ST. PAUL -- Minnesota lawmakers broke a deadline for reforming education by about two weeks, but that no longer matters.
House Education Finance Chairwoman Mindy Greiling, DFL-Roseville, said on Tuesday that the Pawlenty administration extended that deadline through early next week. If lawmakers pass sufficient education reform measures by the time they adjourn for the year on Monday, the state Education Department will update its application for federal Race to the Top funds, which could reach $175 million.
Gov. Tim Pawlenty has said he will not apply for the funds unless lawmakers make enough changes, such as establishing an easier pathway for mid-career professionals to become teachers and for teachers to be assessed based on student achievement.
Greiling's education bill, stalled in recent days, includes some of the reform Pawlenty and Education Commissioner Alice Seagren sought.
"I do believe we have enough in here ... that should enable us to be in contention for the Race to the Top," Greiling said.
Greiling admitted that Pawlenty would not like the entire bill, including preventing the state from borrowing money from education funds to balance the budget.
In some ways, she added, a Senate version of the bill would be more attractive to Pawlenty. A conference committee would work out differences between the bills if they pass this legislative session.
Seagren had said she needed to know by May 1 what reform measures were going to pass the Legislature before deciding whether to pursue Race to the Top funds. Greiling said Seagren extended the deadline to Monday through the end of the legislative session.
No animal harm
A newly enacted law penalizes people who attack service animals.
The law expands current law to make it illegal to hurt animals so they no longer can perform their functions, such as helping blind or otherwise handicapped people.
"I wish we didn't need this type of law at all, but sadly, an unfortunate incident in Minneapolis last fall reminded us how important it is to protect these types of animals and their families," said Sen. Scott Dibble, DFL-Minneapolis.
Safety glass needed
Schools would be required to install safety glass in new school buildings under a provision tucked into a Senate education bill awaiting final action.
The idea by Sen. Katie Sieben, DFL-Cottage Grove, would only require considering the stronger glass that is less likely to shatter.
"This is not a mandate on our schools," Sieben said. "Instead, it's a way to let districts know that laminated glass is a good option that will help ensure student safety."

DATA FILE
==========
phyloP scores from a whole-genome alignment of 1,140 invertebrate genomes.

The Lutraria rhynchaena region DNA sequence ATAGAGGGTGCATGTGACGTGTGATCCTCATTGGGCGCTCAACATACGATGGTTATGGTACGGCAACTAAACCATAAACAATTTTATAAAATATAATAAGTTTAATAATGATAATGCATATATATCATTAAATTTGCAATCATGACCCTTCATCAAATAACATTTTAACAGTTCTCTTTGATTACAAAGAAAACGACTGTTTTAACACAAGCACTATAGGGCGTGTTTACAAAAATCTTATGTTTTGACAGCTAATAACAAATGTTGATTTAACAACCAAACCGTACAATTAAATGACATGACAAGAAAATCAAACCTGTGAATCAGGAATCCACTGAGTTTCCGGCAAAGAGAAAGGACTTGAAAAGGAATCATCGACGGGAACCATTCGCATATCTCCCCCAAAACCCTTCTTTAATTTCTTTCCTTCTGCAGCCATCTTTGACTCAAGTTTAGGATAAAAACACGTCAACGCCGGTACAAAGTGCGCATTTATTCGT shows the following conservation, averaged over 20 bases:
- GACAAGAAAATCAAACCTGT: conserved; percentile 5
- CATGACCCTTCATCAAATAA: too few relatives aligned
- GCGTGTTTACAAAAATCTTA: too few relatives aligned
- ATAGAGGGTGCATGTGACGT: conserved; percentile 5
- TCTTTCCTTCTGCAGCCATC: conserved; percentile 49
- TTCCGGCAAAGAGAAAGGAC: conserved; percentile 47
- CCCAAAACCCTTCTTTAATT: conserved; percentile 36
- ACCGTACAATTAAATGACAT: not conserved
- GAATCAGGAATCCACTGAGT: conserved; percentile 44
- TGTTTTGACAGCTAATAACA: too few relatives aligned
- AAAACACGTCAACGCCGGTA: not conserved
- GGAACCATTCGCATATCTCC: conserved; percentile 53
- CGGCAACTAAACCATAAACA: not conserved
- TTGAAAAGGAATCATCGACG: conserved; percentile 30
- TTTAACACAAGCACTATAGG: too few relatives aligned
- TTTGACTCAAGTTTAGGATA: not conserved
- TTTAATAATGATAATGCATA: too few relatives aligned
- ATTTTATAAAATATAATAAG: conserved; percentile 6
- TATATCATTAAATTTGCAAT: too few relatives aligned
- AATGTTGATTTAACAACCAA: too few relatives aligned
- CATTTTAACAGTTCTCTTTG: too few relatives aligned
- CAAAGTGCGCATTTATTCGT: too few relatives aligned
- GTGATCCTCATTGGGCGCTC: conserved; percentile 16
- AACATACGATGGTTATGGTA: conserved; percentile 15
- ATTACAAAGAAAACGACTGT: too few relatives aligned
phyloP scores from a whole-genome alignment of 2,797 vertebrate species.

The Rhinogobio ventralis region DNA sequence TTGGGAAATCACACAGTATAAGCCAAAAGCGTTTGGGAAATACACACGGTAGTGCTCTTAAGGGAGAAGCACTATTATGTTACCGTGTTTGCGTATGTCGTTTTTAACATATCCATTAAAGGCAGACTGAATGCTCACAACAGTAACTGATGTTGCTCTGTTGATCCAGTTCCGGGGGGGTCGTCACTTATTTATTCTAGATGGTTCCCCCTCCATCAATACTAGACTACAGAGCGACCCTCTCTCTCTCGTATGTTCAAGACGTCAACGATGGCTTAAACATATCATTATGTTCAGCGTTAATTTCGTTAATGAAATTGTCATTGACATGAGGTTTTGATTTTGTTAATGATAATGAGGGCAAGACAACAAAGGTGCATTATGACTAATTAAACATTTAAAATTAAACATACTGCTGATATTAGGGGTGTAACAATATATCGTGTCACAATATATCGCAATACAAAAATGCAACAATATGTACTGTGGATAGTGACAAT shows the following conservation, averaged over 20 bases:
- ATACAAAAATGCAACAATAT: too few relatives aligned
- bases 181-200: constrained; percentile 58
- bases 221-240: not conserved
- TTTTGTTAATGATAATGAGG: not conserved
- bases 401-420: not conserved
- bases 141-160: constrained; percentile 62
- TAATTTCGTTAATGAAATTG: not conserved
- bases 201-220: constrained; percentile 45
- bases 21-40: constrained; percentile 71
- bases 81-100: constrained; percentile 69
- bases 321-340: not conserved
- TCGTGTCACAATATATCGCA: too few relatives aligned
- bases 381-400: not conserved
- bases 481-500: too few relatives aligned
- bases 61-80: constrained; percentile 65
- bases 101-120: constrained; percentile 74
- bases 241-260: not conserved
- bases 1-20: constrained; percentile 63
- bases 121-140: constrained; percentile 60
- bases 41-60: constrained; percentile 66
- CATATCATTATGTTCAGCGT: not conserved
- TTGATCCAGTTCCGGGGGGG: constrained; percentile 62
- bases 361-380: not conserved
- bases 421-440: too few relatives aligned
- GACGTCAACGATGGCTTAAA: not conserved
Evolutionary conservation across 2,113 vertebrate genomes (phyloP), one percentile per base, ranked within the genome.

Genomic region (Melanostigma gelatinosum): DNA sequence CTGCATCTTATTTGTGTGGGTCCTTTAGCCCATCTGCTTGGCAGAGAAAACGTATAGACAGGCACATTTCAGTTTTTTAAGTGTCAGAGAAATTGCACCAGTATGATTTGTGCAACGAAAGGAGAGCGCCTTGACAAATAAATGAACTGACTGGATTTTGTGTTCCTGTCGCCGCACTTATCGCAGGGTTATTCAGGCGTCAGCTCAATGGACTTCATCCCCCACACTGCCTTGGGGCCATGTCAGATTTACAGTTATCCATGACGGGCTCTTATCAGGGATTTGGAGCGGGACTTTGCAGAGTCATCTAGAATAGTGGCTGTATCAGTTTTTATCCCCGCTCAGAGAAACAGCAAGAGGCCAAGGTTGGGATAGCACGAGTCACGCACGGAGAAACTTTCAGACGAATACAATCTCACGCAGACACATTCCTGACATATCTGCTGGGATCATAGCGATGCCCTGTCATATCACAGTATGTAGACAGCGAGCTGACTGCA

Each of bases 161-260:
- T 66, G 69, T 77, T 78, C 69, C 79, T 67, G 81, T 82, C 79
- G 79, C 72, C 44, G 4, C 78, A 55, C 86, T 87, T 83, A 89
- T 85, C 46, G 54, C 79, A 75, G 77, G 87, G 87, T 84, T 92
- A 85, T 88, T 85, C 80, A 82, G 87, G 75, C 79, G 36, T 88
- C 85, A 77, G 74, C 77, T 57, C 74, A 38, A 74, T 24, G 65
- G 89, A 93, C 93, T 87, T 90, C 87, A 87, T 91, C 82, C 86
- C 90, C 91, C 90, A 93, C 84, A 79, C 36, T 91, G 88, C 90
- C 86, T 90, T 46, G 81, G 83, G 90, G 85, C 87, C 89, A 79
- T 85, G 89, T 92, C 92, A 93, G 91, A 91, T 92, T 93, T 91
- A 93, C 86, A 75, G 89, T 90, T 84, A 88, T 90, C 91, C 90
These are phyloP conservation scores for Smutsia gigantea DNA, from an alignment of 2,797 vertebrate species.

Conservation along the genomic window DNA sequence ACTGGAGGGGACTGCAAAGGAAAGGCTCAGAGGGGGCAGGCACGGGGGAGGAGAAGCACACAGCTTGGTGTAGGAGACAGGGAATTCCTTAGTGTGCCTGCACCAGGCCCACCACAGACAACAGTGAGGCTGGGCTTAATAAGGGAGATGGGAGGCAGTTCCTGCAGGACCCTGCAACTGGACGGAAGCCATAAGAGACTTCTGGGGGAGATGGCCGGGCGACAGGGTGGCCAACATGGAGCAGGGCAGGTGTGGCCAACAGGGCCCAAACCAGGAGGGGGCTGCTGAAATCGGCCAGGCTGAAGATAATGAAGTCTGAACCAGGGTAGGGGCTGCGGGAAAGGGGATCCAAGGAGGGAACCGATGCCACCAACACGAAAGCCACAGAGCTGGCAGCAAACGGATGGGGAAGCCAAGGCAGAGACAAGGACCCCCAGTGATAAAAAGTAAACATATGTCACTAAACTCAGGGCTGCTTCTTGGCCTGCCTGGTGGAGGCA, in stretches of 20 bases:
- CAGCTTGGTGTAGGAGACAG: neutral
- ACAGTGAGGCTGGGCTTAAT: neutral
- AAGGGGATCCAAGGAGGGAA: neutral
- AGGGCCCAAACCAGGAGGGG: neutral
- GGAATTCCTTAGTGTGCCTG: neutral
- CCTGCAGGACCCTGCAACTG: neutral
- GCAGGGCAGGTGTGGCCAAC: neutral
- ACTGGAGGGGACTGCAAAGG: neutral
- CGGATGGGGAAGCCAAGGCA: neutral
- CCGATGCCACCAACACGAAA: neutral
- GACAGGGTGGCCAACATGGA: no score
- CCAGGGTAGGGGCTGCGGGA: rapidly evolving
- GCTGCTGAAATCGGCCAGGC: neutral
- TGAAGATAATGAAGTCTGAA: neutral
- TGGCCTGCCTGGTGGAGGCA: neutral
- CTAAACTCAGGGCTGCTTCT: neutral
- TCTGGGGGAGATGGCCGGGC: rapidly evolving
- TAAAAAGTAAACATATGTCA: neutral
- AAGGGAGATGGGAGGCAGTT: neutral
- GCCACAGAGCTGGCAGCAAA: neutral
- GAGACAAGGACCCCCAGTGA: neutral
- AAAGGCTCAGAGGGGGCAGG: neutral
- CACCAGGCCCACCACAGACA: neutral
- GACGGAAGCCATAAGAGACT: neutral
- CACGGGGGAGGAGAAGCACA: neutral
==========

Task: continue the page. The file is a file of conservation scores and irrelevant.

Ag changes OK'd
The House has passed an agriculture bill that does a variety of things, ranging from extending bioenergy grants to preparing the state ethanol industry for expected federal action that allows a higher percentage of the plant-based fuel to be used in gasoline.
Also in the bill is a provision that allows cities and towns to contribute to local 4-H programs.
Folding flag bill
A provision instructing Minnesotans how to fold the state flag is in a House bill affecting veterans' programs.
The flag provision came after National Guard officials noticed that the state flag was folded many ways and they thought it would be appropriate for a consistent folding method.
Flood relief moving
Funds to help pay for this spring's flooding appear ready for final approval.
State lawmakers are advancing a measure to spend nearly $3.7 million, which will be combined with federal funds for $15 million so local governments may pay for flood fighting and repairs.
"This particular bill is important because every dollar invested by this bill will be matched three-to-one by federal dollars," Sen. LeRoy Stumpf, DFL-Plummer, said. "That will allow the state to address many additional flood mitigation projects."
The bill is on top of $60 million included in a public works funding bll that will be used to prevent future floods.
The Legislature will remain at 201 legislators after DFL senators withdrew a bill that would have eliminated 11 senators and 22 representatives.
Bill sponsor Sen. Gen Olson, R-Minnetrista, said that proposal would have saved $3 million a year in pay, fringe benefits and other expenses.
Minnesota's 67 senators make up the country's largest state Senate.
"Times are tough and Minnesota families and businesses are having to do more with less," said Olson. "There's no reason the Legislature can't do the same thing."
Much of the opposition came from rural lawmakers who feared far larger districts as population in their areas decreases.
Andrew Tellijohn of the State Capitol Bureau contributed to this report. Tellijohn and Don Davis report for Forum Communications Co., which owns the Bemidji Pioneer.